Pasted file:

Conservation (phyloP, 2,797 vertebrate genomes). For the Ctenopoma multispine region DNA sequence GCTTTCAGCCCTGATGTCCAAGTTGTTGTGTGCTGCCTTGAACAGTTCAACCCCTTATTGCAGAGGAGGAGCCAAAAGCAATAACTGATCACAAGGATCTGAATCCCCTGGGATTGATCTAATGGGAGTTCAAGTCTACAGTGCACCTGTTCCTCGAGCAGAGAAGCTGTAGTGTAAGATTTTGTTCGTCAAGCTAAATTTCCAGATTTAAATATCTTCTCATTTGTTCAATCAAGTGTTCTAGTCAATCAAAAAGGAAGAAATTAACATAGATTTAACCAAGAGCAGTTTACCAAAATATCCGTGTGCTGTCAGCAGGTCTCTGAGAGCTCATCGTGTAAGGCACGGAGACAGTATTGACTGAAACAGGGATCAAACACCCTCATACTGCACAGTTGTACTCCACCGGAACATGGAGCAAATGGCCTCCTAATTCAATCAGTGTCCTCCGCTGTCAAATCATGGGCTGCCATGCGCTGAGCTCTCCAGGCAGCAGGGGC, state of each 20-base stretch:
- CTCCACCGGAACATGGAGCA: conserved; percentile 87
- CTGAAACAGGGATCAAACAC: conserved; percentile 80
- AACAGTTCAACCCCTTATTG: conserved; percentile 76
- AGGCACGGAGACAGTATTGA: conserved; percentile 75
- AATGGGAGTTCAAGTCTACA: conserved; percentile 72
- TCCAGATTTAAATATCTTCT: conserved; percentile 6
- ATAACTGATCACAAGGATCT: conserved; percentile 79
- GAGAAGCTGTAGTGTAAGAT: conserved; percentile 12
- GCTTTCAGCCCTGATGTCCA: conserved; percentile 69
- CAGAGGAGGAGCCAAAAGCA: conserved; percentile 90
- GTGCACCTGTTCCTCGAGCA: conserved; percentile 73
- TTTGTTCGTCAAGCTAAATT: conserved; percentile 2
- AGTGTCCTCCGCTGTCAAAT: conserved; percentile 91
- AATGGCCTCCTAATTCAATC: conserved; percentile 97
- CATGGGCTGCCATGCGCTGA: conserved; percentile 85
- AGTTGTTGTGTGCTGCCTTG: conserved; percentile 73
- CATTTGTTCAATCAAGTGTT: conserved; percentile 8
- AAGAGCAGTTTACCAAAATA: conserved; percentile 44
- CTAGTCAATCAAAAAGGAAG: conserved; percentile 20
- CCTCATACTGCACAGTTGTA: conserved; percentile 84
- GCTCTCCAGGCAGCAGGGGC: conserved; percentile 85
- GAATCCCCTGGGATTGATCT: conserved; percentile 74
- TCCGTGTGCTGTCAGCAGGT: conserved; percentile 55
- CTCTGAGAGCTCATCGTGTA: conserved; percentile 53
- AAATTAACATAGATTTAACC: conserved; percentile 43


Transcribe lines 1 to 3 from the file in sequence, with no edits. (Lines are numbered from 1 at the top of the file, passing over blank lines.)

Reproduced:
Conservation (phyloP, 2,797 vertebrate genomes). For the Ctenopoma multispine region DNA sequence GCTTTCAGCCCTGATGTCCAAGTTGTTGTGTGCTGCCTTGAACAGTTCAACCCCTTATTGCAGAGGAGGAGCCAAAAGCAATAACTGATCACAAGGATCTGAATCCCCTGGGATTGATCTAATGGGAGTTCAAGTCTACAGTGCACCTGTTCCTCGAGCAGAGAAGCTGTAGTGTAAGATTTTGTTCGTCAAGCTAAATTTCCAGATTTAAATATCTTCTCATTTGTTCAATCAAGTGTTCTAGTCAATCAAAAAGGAAGAAATTAACATAGATTTAACCAAGAGCAGTTTACCAAAATATCCGTGTGCTGTCAGCAGGTCTCTGAGAGCTCATCGTGTAAGGCACGGAGACAGTATTGACTGAAACAGGGATCAAACACCCTCATACTGCACAGTTGTACTCCACCGGAACATGGAGCAAATGGCCTCCTAATTCAATCAGTGTCCTCCGCTGTCAAATCATGGGCTGCCATGCGCTGAGCTCTCCAGGCAGCAGGGGC, state of each 20-base stretch:
- CTCCACCGGAACATGGAGCA: conserved; percentile 87
- CTGAAACAGGGATCAAACAC: conserved; percentile 80